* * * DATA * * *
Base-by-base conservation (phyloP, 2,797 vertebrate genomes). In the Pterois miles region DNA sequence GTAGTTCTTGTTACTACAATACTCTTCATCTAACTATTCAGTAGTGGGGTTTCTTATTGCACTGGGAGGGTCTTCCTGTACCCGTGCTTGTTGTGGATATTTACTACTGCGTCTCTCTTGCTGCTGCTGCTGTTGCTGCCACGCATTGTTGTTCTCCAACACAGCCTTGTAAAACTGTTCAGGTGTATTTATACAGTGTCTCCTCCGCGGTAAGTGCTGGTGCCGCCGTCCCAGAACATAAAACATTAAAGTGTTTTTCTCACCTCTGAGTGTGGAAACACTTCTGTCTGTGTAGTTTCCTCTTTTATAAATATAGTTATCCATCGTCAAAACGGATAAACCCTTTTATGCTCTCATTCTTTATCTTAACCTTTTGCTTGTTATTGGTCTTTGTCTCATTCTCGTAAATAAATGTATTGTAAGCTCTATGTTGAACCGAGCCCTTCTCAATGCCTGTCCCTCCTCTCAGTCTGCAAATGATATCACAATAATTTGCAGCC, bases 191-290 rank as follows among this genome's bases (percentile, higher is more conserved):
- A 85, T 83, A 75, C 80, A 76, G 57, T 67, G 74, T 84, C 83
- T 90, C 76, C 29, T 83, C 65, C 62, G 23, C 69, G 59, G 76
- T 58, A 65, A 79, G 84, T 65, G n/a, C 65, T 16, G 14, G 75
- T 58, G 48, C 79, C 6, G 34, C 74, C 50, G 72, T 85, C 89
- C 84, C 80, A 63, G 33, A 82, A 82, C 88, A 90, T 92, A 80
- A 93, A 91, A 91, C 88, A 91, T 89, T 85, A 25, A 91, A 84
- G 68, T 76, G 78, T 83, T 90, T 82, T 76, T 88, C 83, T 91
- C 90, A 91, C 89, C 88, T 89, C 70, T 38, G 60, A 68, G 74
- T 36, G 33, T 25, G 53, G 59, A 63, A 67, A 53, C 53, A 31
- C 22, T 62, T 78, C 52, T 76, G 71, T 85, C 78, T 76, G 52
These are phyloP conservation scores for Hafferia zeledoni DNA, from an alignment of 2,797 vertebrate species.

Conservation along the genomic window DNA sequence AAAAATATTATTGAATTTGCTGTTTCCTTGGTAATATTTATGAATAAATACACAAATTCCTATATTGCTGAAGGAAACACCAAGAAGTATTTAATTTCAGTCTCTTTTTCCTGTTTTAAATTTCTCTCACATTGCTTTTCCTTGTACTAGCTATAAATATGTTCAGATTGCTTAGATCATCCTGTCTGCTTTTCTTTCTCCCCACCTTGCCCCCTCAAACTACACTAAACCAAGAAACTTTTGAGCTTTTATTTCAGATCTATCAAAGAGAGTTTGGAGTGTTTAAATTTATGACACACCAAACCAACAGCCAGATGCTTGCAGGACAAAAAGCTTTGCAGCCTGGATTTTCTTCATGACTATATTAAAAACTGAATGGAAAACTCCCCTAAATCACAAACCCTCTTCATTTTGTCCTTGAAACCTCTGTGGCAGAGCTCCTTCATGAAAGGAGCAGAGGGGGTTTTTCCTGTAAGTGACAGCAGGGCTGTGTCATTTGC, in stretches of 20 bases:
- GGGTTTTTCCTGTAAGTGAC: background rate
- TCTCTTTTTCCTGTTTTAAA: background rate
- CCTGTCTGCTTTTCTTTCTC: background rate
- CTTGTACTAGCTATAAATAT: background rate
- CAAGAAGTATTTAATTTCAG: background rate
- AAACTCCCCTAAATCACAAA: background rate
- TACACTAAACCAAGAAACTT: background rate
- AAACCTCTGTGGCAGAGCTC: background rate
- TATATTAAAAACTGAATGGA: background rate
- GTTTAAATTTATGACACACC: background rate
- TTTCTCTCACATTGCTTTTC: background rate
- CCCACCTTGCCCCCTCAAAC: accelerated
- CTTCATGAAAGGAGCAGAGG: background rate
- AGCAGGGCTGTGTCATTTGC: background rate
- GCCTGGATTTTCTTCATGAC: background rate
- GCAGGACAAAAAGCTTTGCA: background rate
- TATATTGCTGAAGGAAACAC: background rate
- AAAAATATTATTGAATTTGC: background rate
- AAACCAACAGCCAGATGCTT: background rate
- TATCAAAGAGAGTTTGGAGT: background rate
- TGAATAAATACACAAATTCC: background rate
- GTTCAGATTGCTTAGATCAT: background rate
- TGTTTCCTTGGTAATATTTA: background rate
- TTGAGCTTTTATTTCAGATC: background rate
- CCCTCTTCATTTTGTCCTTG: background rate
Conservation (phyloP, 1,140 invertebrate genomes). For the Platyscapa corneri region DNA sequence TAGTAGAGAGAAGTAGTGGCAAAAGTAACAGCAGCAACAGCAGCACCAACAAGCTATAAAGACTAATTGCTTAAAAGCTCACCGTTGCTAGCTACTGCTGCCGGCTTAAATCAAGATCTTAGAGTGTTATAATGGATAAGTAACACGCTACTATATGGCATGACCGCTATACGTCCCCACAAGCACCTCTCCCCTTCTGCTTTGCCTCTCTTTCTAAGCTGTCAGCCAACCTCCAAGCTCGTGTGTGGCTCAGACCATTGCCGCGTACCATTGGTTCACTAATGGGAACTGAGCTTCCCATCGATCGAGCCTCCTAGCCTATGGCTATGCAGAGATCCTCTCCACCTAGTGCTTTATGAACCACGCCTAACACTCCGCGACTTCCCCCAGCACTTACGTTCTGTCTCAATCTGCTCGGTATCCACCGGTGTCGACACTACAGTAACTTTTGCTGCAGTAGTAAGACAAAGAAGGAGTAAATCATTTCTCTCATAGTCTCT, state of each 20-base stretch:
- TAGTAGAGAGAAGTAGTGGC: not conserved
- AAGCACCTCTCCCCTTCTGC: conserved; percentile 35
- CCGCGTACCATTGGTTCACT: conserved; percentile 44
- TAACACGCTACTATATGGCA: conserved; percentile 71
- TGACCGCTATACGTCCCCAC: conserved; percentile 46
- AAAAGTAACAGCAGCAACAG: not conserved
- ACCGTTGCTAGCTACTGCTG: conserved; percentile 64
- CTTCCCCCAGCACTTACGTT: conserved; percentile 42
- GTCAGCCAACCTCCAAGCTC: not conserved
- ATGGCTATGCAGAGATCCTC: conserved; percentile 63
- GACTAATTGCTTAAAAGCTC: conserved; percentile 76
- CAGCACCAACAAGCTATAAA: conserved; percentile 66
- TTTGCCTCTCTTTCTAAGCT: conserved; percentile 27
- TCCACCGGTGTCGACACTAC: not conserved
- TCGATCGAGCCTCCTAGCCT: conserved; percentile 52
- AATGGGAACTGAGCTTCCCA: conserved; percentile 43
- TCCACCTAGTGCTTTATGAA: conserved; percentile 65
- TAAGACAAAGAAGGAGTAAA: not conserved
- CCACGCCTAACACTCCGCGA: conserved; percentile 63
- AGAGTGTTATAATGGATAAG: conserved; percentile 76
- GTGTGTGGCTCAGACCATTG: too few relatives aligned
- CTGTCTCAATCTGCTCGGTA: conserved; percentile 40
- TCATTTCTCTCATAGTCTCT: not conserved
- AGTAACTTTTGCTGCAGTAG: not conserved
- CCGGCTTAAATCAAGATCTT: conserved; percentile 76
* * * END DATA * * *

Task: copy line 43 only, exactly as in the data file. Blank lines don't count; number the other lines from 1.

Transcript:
- TAACACGCTACTATATGGCA: conserved; percentile 71